1. Organic disc
Organic friction material is made of cellulose, usually reinforced with
some heat resistant stuff like chopped fiberglass and mineral wool in a
thermosetting phenolic resin base.
The cellulose is like cardboard and helps initial grip.
The mineral wool and fiberglass strands provide burst strength, which is
the friction material’s resistance to breaking up and falling
apart, especially with shear and centrifugal load.
2. Heavy duty
Heavy Duty (HD) and racing discs have friction material made of several different
A mild HD disc usually uses chopped Kevlar strands in a phenolic resin base. Kevlar
is a space-age aramid fiber that is six times stronger than steel in tension and is
fairly heat resistant.
Kevlar offers good burst strength and good wearing characteristics but has
relatively poor frictional gripping properties. This makes for smooth engagement
characteristics but only average grip.
• usually the best compromise for modified streetcar because they have a
nice balance between smoothness, long life, good grip and low wear.
• typical semi-metallic is an organic disc with strands of copper or brass
woven through it. The metal strands help improve burst strength and allow
for more consistent grip under higher temperatures. The metal helps
dissipate heat through the material as well.
• More aggressive semi-metallics designed for heavier abuse have powdered
ceramics, copper, bronze, carbon or iron added to the organic based
mixture to help improve grip at higher temperatures.
For extreme applications because use a sintered copper or bronze (or a mixture of
both) friction material that usually contains particles of ceramic and perhaps iron or
It is made by compressing the mixture of powdered copper, bronze, iron, carbon
and ceramics at high heat and pressure. Copper and bronze are excellent conductors
of heat and have self-lubricating properties The iron, carbon and ceramics are friction
modifiers that help give the copper bite.
These materials are very resistant to heat and abuse, and actually bite harder with
more heat but they can still be overheated in extreme cases and the copper can
smear and melt over the friction modifier particles ruining the disc.
5. Carbon - carbon
The latest in disc friction material technology and refers to all of the friction surfaces
of the clutch from the disc or discs, the pressure ring and the flywheel surface.
made from amorphous carbon (solid carbon).
It is strong and very burst resistant, very light, very smooth and it has excellent grip
that gets better at higher temperatures.
It lasts the longest of any friction material and it is non-abrasive.
Carbon only has two drawbacks, one is its very expensive, and two it tends to wear
faster at lower temperatures.
A slightly cheaper alternative is carbon-steel.
Diaphragm Style pressure plate assemblies produce
clamp load with pressure from a “Belleville spring”,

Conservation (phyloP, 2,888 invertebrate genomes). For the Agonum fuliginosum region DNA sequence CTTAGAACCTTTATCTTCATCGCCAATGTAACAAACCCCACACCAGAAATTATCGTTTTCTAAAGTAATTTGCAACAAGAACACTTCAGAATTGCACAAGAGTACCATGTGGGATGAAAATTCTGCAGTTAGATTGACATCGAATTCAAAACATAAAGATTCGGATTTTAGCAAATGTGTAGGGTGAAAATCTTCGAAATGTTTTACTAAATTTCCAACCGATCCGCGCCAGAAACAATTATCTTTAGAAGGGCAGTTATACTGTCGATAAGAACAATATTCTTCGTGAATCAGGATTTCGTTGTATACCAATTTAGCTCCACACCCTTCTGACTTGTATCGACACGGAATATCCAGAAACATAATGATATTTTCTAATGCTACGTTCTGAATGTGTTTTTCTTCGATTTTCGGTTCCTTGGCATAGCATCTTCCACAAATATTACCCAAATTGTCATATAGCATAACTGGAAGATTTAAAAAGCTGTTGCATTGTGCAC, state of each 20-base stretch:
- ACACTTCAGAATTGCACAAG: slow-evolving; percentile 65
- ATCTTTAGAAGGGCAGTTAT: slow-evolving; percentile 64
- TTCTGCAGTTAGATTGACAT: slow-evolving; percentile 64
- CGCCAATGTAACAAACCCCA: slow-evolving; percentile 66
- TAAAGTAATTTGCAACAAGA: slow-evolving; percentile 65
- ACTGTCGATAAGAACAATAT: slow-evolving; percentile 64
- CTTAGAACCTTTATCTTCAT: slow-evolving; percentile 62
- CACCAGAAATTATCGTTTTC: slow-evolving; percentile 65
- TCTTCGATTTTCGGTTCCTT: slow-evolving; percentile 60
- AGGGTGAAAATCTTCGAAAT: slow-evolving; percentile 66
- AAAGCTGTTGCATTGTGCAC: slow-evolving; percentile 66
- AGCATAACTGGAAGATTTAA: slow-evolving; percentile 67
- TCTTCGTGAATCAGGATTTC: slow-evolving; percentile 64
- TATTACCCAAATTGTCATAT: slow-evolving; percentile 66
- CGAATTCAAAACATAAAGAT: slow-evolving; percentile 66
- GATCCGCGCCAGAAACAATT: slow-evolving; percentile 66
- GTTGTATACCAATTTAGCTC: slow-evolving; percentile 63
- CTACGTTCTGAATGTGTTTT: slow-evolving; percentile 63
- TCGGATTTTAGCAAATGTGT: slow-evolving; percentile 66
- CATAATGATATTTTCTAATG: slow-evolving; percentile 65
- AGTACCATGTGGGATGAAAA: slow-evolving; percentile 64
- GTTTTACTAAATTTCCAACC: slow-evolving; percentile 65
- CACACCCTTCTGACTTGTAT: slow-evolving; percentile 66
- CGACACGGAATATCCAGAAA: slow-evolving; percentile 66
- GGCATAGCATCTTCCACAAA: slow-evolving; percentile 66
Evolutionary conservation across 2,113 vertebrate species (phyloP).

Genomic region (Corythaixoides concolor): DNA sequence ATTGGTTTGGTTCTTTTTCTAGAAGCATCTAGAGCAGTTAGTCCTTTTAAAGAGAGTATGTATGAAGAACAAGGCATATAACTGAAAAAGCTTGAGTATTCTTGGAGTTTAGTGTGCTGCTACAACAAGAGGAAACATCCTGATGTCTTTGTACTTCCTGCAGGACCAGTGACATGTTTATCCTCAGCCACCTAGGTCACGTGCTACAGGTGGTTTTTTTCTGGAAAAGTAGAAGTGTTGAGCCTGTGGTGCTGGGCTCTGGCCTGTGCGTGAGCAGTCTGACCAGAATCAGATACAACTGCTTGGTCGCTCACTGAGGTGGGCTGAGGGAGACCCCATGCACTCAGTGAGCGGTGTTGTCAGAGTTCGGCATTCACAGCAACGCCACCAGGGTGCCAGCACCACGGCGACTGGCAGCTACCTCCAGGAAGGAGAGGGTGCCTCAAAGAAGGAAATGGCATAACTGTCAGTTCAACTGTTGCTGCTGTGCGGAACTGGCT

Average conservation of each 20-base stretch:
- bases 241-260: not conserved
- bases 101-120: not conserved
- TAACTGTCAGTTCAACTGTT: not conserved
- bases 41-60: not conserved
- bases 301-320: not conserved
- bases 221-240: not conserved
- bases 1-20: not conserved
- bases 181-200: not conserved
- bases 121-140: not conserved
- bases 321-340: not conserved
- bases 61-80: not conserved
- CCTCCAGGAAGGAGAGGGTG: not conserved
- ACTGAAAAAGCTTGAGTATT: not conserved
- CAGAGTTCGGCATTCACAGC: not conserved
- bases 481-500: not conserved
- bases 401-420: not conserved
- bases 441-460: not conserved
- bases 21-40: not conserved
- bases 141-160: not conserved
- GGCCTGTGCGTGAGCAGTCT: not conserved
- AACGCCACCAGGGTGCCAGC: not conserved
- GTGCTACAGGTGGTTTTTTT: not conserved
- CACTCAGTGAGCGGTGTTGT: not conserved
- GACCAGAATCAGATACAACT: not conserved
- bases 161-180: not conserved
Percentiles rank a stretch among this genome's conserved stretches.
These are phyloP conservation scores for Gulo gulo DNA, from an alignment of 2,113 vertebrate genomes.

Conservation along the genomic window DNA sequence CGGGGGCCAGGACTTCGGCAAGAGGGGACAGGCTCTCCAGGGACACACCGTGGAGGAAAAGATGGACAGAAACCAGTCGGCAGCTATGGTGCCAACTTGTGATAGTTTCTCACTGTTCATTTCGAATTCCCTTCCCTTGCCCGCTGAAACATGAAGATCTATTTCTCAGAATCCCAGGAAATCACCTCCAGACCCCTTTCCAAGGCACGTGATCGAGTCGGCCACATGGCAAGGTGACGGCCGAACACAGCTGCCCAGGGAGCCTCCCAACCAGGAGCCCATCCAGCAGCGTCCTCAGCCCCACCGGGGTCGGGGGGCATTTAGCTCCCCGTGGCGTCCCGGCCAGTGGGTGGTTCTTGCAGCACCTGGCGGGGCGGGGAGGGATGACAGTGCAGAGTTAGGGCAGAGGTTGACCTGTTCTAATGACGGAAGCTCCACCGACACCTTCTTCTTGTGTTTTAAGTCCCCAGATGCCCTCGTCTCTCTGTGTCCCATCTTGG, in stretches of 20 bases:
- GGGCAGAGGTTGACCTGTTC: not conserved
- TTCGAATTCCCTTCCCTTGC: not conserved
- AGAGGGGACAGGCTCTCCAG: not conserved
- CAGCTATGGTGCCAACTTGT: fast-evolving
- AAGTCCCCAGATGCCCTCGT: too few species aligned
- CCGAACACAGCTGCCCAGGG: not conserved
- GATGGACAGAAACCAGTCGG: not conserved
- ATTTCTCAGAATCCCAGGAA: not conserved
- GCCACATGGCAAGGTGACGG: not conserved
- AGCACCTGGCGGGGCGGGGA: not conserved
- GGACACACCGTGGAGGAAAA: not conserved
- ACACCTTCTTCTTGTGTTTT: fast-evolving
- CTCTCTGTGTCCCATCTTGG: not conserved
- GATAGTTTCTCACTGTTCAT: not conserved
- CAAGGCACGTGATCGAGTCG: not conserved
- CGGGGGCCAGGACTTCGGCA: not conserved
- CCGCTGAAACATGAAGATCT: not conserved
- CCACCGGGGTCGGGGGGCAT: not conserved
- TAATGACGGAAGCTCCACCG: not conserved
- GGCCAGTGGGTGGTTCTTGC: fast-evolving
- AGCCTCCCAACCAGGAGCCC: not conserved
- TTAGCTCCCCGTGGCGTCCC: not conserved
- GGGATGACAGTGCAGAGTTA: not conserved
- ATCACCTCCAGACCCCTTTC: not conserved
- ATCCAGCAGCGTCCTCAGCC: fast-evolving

commonly referred to as a diaphragm spring.
Created from heat-treated spring steel, the diaphragm
spring is stamped into an oval one-piece concave shape
with slits that separate the spring fingers.
In addition to the diaphragm spring, typical diaphragm
assemblies are comprised of a pressure plate, pivot ring,
drive straps, rivets, and a cover stamping.
• diaphragm assemblies actually increase the clamping force during the
first half of service life before returning to the original clamp load.
• Diaphragm assemblies also require less pedal effort to disengage the
system, and they contain fewer moving parts.
• pressure is applied against the tips of the diaphragm spring and they
are pushed toward the flywheel. The opposite end (outside
diameter) of the diaphragm pivots on a pivot ring away from the
• The pressure plate is then pulled away from the flywheel by the use
of diaphragm straps that connect the pressure plate to the cover
• Clutch release bearings are a type of thrust bearings which are
sometimes referred to as clutch throw out bearings.
• Their main function is to release the clutch while reducing friction
between the pressure plate levers and the release fingers.
• These bearings constitute a ball bearing and a collar assembly and
they may either be controlled mechanically of hydraulically.
Clutch release fork
• The clutch fork, also called a clutch arm or release arm, transfers
motion from the release mechanism to the release bearing and
• The clutch fork sticks through a square hole in the bell housing
and mounts on a pivot. When the clutch fork is moved by the release
mechanism, it PRIES on the release bearing to disengage the clutch.
• A rubber boot fits over the clutch fork. This boot is designed to keep
road dirt, rocks, oil, water, and other debris from entering the clutch
I. Linkage type
• consists of a bellcrank that pivots between the frame and the engine
block. One side of the bell crank attaches to the clutch pedal, and the
opposite side attaches to the adjustment rod for clutch release.
• The adjustment rod is inserted into the clutch fork and lengthened or
shortened to achieve the proper release and gap between the clutch
fingers and the bearing.
• the ratio between the release mechanism and the pedal effort is between
three and four to one. Mechanical linkages provide the most flexibility in
II. Cable type clutch
• A cable linkage can perform the same controlling action as the mechanical clutch
but with fewer parts.
• The clutch cable system does not take up much room.
• It also has the advantage of flexible installation so it can be routed around the
power brake and steering units.
• These advantages help to make it the most commonly used clutch linkage.
III. Hydraulic type clutch
• In the hydraulic clutch linkage system, hydraulic pressure transmits
motion from one sealed cylinder to another through a hydraulic line.
• Like the cable linkage assembly, the hydraulic linkage is compact
• Hydraulic linkages allow the placement of the release fork anywhere
that gives which gives more flexibility in body design